Friday, July 24, 2015

Letters to the Romans and Galatians and Letters to the Corinthians (Liguori Publications)

Today, I am reviewing another two volumes from the Liguori Catholic Bible Study series. There are 21 volumes in this series (if I counted correctly), and all of the books are written by Fr. William A. Anderson. Fr. Anderson, like many Bible study leaders, places a great emphasis on Lectio Divina. The two volumes, which I am reviewing today are Letters to the Romans and Galatians and Letters to the Corinthians.

If you are going to do a study of Pauline Epistles, I'd recommend starting with Letters to the Romans and Galatians. The reasoning for this is because Romans is arguably one of St. Paul's most important works and Galatians is one of his earliest works. Both these epistles also share a common theme of "assimilating the Old and New Covenants." What this means is that the Church was no longer completely made up of former Jews, but instead was now a mixture of Jews and Gentiles. Because of their different backgrounds, there were conflicts and arguments that had to be resolved. Thus, Paul and his epistles helped to mediate these clashes, so that the communities would not be divided.

The book begins with an introduction on Paul and the two Biblical books. Fr. Anderson clarifies authorship on the Pauline Epistles, and he also tells us which ones it is accepted that Paul wrote and which ones that Paul's disciples probably wrote. After this. there are seven lessons total in this book, with five devoted to Romans and the remaining two devoted to Galatians. They are as follows:

1. The Righteousness of God
2. Justification Through Faith
3. Justification and Christian Life
4. Jews and Gentiles in God's Plan
5. The Duties of Christians
6. Loyalty to the Gospel
7. Freedom for God's Children

Each chapter includes study questions, guided Lectio Divina, and of course commentary on the passages you are reading. The lessons on justification are vitally important for understanding our Christianity and our Catholicism, but Lesson 5: The Duties of Christians is important for everyone to read. Fr. Martin tells us that we must be living sacrifices, practice love for all, and live and die for Christ. There are certainly other duties of Christians, but the ones in Romans are essential. If you are looking for a beginning guide to St. Paul's Epistles, in small group or alone, then I recommend starting here.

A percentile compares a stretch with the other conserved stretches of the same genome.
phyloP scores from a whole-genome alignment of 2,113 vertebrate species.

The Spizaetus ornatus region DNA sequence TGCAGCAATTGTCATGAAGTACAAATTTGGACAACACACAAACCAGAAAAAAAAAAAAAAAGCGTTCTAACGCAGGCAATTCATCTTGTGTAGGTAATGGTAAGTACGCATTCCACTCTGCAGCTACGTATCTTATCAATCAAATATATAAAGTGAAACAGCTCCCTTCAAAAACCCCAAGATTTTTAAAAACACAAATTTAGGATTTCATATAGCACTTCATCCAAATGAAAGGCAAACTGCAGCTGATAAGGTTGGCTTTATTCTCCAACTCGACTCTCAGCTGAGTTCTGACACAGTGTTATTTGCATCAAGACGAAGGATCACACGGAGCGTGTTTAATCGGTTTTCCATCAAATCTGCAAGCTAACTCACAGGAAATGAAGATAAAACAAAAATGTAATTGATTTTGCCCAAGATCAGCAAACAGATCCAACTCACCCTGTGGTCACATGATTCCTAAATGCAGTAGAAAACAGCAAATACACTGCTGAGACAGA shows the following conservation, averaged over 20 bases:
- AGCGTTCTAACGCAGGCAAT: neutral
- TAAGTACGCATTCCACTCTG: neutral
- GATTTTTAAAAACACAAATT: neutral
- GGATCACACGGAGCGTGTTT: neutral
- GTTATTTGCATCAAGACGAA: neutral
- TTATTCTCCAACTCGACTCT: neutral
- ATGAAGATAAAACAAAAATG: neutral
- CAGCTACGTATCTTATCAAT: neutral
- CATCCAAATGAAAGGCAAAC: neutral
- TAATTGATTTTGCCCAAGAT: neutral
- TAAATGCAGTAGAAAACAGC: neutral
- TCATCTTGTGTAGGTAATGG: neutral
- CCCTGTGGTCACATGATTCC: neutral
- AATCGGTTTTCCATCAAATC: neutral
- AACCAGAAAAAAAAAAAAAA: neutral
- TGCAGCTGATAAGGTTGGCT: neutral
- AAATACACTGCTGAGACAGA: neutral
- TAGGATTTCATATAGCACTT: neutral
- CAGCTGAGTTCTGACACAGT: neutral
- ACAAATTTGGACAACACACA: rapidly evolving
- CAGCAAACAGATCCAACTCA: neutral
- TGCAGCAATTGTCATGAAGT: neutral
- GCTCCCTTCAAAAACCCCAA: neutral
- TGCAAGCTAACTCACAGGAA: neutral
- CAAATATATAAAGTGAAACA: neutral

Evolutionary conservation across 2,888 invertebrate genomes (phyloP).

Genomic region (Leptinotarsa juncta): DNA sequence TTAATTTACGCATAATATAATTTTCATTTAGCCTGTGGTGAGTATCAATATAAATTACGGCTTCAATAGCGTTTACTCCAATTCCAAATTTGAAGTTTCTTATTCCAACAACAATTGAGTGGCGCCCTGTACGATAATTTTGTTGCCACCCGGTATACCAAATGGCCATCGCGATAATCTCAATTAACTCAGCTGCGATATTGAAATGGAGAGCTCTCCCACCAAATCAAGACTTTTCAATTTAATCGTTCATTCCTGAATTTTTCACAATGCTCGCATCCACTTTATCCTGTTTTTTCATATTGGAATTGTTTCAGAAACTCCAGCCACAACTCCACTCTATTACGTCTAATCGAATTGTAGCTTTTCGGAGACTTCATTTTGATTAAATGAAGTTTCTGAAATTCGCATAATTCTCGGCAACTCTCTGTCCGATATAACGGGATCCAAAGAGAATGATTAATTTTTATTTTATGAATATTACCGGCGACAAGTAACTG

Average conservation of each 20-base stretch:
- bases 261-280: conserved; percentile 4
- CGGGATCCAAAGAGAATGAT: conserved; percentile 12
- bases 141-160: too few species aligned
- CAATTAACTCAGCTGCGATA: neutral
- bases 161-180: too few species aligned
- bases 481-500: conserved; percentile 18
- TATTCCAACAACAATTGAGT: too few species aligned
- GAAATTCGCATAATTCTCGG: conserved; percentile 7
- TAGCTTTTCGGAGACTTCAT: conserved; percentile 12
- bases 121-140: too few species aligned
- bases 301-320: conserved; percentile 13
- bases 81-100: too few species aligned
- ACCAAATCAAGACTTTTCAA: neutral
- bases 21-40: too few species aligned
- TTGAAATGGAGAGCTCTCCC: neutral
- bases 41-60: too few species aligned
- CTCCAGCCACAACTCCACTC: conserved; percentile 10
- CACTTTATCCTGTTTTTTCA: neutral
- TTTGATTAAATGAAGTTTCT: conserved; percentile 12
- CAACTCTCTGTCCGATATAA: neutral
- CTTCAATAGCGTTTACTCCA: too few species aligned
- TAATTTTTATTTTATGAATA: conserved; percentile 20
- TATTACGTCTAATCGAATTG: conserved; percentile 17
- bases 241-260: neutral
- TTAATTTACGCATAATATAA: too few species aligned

After reading through Letters to the Romans and Galatians, I recommend moving on to Letters to the Corinthians. In the introduction to this volume, Fr. Anderson provides a bit more information on the man who was Paul. He also clues us in on the Corinthian audience to whom Paul was writing, when and where Paul wrote the letters, and brief outlines of both letters to the Corinthians. This Bible Study volume also has seven lessons, which seems to be Fr. Anderson's preferred length for a study. It's long enough to educate you, but short enough that you won't feel like you have to dedicate the rest of your year to it. It also means you can knock out four a year with plenty of time for rest in between studies or a weekly postponement here or there when life happens. There are four lessons for 1 Corinthians and the remaining three are for 2 Corinthians, and the titles are as follows:

1. Condemnation of Disorders
2. Temples of the Holy Spirit
3. Offerings to Idols
4. Spiritual Gifts
5. Ministers of the New Covenant
6. An Acceptable Time
7. Boasting in the Lord

Chapters 12 through 14 of 1 Corinthians are some of the most well known verses in the two books to the Corinthians. St. Paul firstly talks about spiritual gifts, what the different kinds are, and how not everyone has the same gift. After talking about all these amazing gifts, St. Paul then goes on to explain how worthless they are if one is lacking in love. Fr. Anderson's commentary on these three chapters was spot on, as he made sure to emphasize at the end that we must not become overconfident with our gifts, lest we fall to ruin. The lesson I found most interesting was Lesson 7: Boasting in the Lord. This phrase sounds odd, because Christians are called to be humble, but St. Paul talks about boasting in the Lord. Paul boasted about the sufferings he encountered, the visions he had, etc. However, St. Paul kept things in perspective and acknowledged that God was responsible for everything and not Paul at all. I enjoyed this Bible study, primarily because it enlightened me on two of St. Paul's epistles that often get overlooked, except for the wedding reading of "Love is patient. Love is kind." If you would like to understand these epistles better, then I highly recommend this book by Fr. William A. Anderson.

These books were provided to me for free by Liguori Publications in exchange for honest reviews. If you found these reviews helpful, please click here and/or here and hit Yes!